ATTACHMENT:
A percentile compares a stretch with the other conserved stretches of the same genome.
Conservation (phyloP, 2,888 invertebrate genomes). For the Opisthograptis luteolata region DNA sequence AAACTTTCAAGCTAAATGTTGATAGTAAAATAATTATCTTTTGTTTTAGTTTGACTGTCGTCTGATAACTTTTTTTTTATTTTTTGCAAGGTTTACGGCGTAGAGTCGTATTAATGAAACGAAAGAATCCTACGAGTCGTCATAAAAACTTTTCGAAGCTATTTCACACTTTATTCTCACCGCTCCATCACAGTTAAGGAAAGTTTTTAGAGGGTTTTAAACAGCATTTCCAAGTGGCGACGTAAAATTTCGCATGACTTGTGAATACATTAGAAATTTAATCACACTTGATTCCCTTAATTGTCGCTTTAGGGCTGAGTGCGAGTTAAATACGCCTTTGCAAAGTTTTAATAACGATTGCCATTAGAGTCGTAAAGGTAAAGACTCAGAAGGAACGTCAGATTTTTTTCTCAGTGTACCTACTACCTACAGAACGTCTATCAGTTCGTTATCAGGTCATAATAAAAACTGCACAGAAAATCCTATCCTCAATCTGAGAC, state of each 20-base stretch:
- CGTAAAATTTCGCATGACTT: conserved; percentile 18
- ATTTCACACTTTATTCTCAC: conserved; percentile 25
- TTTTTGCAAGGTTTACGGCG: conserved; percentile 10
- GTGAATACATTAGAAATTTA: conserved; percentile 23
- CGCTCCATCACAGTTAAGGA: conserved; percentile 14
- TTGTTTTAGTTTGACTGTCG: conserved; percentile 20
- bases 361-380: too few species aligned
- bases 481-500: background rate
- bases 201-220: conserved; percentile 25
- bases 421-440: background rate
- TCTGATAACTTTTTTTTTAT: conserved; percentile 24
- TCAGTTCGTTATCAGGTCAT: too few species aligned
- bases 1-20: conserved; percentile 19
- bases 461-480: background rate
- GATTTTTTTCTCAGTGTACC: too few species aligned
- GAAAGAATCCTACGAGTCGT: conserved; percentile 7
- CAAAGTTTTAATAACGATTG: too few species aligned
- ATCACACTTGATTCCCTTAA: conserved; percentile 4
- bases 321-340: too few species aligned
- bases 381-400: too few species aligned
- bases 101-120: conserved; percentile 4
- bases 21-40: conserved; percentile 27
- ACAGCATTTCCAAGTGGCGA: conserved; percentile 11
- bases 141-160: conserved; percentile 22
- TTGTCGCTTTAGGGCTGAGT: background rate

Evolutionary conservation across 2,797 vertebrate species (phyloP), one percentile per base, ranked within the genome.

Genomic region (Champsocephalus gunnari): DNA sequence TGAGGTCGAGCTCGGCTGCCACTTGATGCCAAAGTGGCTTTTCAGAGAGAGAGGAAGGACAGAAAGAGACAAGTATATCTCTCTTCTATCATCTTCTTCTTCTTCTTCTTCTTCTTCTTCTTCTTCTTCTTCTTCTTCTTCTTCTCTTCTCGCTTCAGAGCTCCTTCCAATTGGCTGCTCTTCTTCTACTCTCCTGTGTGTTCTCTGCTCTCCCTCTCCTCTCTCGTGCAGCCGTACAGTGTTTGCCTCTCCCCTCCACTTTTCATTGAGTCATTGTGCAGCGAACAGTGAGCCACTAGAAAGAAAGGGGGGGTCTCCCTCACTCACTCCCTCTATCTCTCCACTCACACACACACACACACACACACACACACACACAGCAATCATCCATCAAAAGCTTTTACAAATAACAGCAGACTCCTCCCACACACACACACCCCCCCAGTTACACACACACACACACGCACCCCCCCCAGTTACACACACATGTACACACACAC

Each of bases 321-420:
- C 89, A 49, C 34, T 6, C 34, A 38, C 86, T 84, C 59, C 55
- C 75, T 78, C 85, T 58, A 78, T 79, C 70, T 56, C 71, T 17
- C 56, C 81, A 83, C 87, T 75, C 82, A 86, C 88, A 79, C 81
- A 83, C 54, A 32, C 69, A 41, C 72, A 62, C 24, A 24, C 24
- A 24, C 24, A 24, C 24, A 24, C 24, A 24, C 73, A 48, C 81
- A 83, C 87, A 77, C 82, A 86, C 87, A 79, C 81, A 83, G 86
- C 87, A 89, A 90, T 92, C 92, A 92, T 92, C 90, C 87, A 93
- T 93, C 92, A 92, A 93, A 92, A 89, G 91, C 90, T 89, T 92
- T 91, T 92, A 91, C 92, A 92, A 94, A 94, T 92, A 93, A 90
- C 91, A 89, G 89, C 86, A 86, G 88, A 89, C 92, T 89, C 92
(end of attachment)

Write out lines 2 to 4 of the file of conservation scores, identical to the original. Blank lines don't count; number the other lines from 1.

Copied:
Conservation (phyloP, 2,888 invertebrate genomes). For the Opisthograptis luteolata region DNA sequence AAACTTTCAAGCTAAATGTTGATAGTAAAATAATTATCTTTTGTTTTAGTTTGACTGTCGTCTGATAACTTTTTTTTTATTTTTTGCAAGGTTTACGGCGTAGAGTCGTATTAATGAAACGAAAGAATCCTACGAGTCGTCATAAAAACTTTTCGAAGCTATTTCACACTTTATTCTCACCGCTCCATCACAGTTAAGGAAAGTTTTTAGAGGGTTTTAAACAGCATTTCCAAGTGGCGACGTAAAATTTCGCATGACTTGTGAATACATTAGAAATTTAATCACACTTGATTCCCTTAATTGTCGCTTTAGGGCTGAGTGCGAGTTAAATACGCCTTTGCAAAGTTTTAATAACGATTGCCATTAGAGTCGTAAAGGTAAAGACTCAGAAGGAACGTCAGATTTTTTTCTCAGTGTACCTACTACCTACAGAACGTCTATCAGTTCGTTATCAGGTCATAATAAAAACTGCACAGAAAATCCTATCCTCAATCTGAGAC, state of each 20-base stretch:
- CGTAAAATTTCGCATGACTT: conserved; percentile 18
- ATTTCACACTTTATTCTCAC: conserved; percentile 25